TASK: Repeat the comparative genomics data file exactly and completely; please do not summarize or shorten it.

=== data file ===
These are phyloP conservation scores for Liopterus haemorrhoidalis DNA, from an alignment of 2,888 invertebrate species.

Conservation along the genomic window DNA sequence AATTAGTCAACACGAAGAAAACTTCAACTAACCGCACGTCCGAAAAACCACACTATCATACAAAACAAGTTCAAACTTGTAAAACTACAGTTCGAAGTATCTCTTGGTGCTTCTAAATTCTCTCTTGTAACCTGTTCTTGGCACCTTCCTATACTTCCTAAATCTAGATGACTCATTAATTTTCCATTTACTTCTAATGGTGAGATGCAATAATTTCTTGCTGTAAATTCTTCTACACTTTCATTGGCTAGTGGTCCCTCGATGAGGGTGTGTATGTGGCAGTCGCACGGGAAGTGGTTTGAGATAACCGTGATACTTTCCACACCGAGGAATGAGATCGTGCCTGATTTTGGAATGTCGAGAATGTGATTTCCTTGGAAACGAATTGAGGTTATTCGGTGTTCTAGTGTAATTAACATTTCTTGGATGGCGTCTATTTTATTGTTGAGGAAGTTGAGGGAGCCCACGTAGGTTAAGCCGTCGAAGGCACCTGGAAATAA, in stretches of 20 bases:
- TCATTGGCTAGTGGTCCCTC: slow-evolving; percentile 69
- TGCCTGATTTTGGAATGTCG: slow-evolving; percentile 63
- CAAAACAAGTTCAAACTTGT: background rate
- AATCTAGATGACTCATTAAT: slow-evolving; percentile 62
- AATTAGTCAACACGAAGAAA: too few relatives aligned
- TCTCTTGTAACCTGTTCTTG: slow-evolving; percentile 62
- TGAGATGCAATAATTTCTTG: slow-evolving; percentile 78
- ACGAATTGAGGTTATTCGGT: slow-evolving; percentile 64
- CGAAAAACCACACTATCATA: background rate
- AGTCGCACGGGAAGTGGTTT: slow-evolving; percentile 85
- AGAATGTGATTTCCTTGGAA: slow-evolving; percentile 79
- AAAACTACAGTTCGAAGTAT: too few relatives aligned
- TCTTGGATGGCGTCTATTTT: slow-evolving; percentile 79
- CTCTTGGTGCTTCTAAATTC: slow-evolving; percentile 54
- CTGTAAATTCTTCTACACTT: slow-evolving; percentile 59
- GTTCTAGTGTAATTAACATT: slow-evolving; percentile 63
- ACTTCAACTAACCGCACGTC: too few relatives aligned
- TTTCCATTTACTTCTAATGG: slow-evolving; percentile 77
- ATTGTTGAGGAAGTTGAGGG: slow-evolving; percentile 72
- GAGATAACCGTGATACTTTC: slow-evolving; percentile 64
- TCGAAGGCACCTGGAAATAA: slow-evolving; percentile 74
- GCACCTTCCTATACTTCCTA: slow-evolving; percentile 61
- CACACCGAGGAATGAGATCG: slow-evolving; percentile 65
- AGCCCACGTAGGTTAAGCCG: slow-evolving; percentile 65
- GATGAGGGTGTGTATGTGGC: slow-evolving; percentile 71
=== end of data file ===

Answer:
These are phyloP conservation scores for Liopterus haemorrhoidalis DNA, from an alignment of 2,888 invertebrate species.

Conservation along the genomic window DNA sequence AATTAGTCAACACGAAGAAAACTTCAACTAACCGCACGTCCGAAAAACCACACTATCATACAAAACAAGTTCAAACTTGTAAAACTACAGTTCGAAGTATCTCTTGGTGCTTCTAAATTCTCTCTTGTAACCTGTTCTTGGCACCTTCCTATACTTCCTAAATCTAGATGACTCATTAATTTTCCATTTACTTCTAATGGTGAGATGCAATAATTTCTTGCTGTAAATTCTTCTACACTTTCATTGGCTAGTGGTCCCTCGATGAGGGTGTGTATGTGGCAGTCGCACGGGAAGTGGTTTGAGATAACCGTGATACTTTCCACACCGAGGAATGAGATCGTGCCTGATTTTGGAATGTCGAGAATGTGATTTCCTTGGAAACGAATTGAGGTTATTCGGTGTTCTAGTGTAATTAACATTTCTTGGATGGCGTCTATTTTATTGTTGAGGAAGTTGAGGGAGCCCACGTAGGTTAAGCCGTCGAAGGCACCTGGAAATAA, in stretches of 20 bases:
- TCATTGGCTAGTGGTCCCTC: slow-evolving; percentile 69
- TGCCTGATTTTGGAATGTCG: slow-evolving; percentile 63
- CAAAACAAGTTCAAACTTGT: background rate
- AATCTAGATGACTCATTAAT: slow-evolving; percentile 62
- AATTAGTCAACACGAAGAAA: too few relatives aligned
- TCTCTTGTAACCTGTTCTTG: slow-evolving; percentile 62
- TGAGATGCAATAATTTCTTG: slow-evolving; percentile 78
- ACGAATTGAGGTTATTCGGT: slow-evolving; percentile 64
- CGAAAAACCACACTATCATA: background rate
- AGTCGCACGGGAAGTGGTTT: slow-evolving; percentile 85
- AGAATGTGATTTCCTTGGAA: slow-evolving; percentile 79
- AAAACTACAGTTCGAAGTAT: too few relatives aligned
- TCTTGGATGGCGTCTATTTT: slow-evolving; percentile 79
- CTCTTGGTGCTTCTAAATTC: slow-evolving; percentile 54
- CTGTAAATTCTTCTACACTT: slow-evolving; percentile 59
- GTTCTAGTGTAATTAACATT: slow-evolving; percentile 63
- ACTTCAACTAACCGCACGTC: too few relatives aligned
- TTTCCATTTACTTCTAATGG: slow-evolving; percentile 77
- ATTGTTGAGGAAGTTGAGGG: slow-evolving; percentile 72
- GAGATAACCGTGATACTTTC: slow-evolving; percentile 64
- TCGAAGGCACCTGGAAATAA: slow-evolving; percentile 74
- GCACCTTCCTATACTTCCTA: slow-evolving; percentile 61
- CACACCGAGGAATGAGATCG: slow-evolving; percentile 65
- AGCCCACGTAGGTTAAGCCG: slow-evolving; percentile 65
- GATGAGGGTGTGTATGTGGC: slow-evolving; percentile 71